USPS management was refusing to let postal workers take their Sunday breaks together—inside, out of the heat
A simple grievance can take many months to get results. But at the post office where I work, we got fast results defending our breaks with a different approach: direct action.
I’m a city carrier assistant (CCA)—part of the lower-paid second tier of letter carriers—in Naples, Florida. The retention rate for CCAs nationwide hovers around 20 percent.
Letter carriers start each day by sorting the mail and loading it into our trucks. In my post office, Mondays through Saturdays we take our first 10-minute break together inside the office, with the air conditioning, before heading out to start deliveries.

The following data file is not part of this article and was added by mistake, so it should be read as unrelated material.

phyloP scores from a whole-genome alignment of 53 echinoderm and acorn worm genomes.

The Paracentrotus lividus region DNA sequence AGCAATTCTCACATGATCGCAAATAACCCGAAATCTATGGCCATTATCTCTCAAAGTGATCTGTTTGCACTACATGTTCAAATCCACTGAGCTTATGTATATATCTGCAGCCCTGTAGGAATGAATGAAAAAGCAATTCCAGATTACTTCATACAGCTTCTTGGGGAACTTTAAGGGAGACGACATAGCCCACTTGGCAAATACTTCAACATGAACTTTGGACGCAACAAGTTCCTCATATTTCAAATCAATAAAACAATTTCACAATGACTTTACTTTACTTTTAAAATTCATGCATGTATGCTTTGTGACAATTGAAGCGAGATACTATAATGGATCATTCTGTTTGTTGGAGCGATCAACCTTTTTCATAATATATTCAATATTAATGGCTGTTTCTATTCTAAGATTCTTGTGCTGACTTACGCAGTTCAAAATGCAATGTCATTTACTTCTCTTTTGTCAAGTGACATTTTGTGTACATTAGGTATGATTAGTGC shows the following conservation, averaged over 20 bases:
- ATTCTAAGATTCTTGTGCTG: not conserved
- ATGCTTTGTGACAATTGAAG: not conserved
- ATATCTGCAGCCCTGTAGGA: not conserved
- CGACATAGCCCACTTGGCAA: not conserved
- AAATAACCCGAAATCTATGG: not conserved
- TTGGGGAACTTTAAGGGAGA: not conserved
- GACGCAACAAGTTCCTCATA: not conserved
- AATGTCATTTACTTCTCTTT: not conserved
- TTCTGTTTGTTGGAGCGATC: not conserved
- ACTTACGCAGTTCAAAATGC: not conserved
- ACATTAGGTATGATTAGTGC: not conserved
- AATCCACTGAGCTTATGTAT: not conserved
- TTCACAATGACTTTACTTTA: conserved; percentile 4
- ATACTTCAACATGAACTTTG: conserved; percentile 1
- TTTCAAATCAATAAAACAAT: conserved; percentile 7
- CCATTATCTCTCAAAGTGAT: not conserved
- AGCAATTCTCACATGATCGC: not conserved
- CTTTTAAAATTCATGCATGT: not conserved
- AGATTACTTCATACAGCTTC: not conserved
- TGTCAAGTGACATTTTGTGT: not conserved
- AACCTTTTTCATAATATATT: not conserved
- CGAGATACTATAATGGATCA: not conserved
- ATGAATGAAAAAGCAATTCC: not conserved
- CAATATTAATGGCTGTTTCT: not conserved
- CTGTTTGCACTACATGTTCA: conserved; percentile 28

We used to take our breaks together on Sundays, too. We would chip in for donuts and coffee, a sign of our camaraderie.
But in April, the Postal Service implemented a new way of doing the Sunday package runs. (On Sundays we don’t deliver letters, just parcels, mainly for Amazon.) They had half the workforce coming in first to load trucks, and the other half coming in later to start deliveries—and we were no longer allowed to take our Sunday morning break in the office.
By the middle of the summer, we were back to the old way of loading and delivering. Everyone was back to clocking in at the same time on Sundays, 8:30 a.m.
But management was still refusing to let us take Sunday morning breaks together. They wanted us to hit the road and take our breaks out on the street, in the heat.